Award-winning blogger and Borough Market regular Ed Smith displays a talent for illustration as well as the written word, as he talks to stallholders about the tools of their trade. This month: the mortar and pestle
Magali Russie, Spice Mountain
Spice Mountain began trading spices at Borough Market in 2009. First on a trestle table, then a small stall, and more recently a larger site which is really well suited to displaying the different things that we sell: ground spices, mixed spices, a range of different peppercorns and dried chillis, powders from dehydrated fruits and vegetables and more.
When I started the business, I wanted to create a place that brought a smile to people’s faces when they walked in—and I think our spice shop does this. Of course, there are plenty of people who won’t bat an eyelid, but those who do stop and look around do so because we have something in common: a love of spice, of fragrance, aroma and colour. It seems to really cheer them. We often hear cooks walking around saying that they’re “like a kid in a sweet shop”.
We source quality spices from around the world, toasting and grinding most of them ourselves, excluding a few things like lemongrass powder and chilli powder.
Freshly toasted and ground
One of the things that make our products special is that we’re able to turn over our spices and spice mixes quickly, meaning customers always get very freshly toasted and ground powders—incomparable to those that sit for months in warehouses and on supermarket shelves.
Because of the quantities that we process, we use mechanical grinders to turn seeds into a powder. Relative to industrial use, these grinders are relatively small, with the biggest having a capacity of 10kg of spice. But compared to anything you would use at home, they’ll still seem pretty big.
Some people will use a little coffee grinder to get freshly ground spice from seeds at home. They do a pretty good job. But I think it’s hard to find a truly effective, reliable domestic grinder, and I don’t think you get quite the same flavour and texture as you do when you do it by hand with a mortar and pestle.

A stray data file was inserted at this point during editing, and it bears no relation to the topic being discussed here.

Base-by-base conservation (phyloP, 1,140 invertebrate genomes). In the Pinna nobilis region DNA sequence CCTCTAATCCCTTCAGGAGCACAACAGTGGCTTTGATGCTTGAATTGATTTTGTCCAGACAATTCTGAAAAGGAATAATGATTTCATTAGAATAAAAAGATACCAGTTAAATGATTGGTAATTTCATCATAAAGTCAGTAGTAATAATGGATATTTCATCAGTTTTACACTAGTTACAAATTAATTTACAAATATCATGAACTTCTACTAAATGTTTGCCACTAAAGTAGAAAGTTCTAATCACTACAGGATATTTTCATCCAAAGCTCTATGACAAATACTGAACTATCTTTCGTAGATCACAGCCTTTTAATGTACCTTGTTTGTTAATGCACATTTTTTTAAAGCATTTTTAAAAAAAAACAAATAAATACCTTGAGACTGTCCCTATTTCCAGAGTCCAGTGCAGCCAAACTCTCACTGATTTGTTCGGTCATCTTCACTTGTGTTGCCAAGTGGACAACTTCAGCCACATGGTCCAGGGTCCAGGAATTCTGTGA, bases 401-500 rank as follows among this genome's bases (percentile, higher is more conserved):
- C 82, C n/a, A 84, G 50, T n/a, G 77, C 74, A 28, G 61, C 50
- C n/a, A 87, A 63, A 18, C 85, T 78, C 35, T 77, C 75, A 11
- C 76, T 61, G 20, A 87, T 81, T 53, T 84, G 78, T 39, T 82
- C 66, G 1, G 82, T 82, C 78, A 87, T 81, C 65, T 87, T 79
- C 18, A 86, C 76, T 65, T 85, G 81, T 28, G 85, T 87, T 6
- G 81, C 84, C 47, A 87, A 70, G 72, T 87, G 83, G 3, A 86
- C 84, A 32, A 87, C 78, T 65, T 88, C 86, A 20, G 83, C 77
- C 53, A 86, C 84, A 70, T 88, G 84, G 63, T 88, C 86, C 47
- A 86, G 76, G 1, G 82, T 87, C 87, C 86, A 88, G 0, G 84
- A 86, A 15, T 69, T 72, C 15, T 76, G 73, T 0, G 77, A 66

A good texture
We sell mortars and pestles at the Borough stall. They’re terracotta and made for us in the UK. I like them because they’re easy for customers to carry home yet still have a good texture on the inside, which is important for grinding spice.
Personally, though, I have to admit to liking a really heavy stone mortar and pestle—the kind that would just be too heavy to lug back from Borough!
This tool comes in so many different types: some are ceramic, others made from granite, glass or wood. They can all do the job, but I guess what I really want is for the mortar to be pretty weighty, and for there to be a texture or grain inside, as that helps the abrasion process.
I also think you need to be able to get a good grip of the pestle. Its bottom should be reasonably fat to distribute your effort across the materials you’re smashing, and the edges should be rounded to work to the edges of the bowl.
I was born in Mauritius. Perhaps my views on the mortar and pestle stem from the way they grind spice and make paste over there: I vividly remember watching cooks using what’s basically just a square stone or slab with a dent in it, and they just use a kind of rolling pin to grind the spices and pastes. Yes, when I think of what makes an effective mortar and pestle, it kind of starts with that.
Plus, obviously, a bit of elbow grease.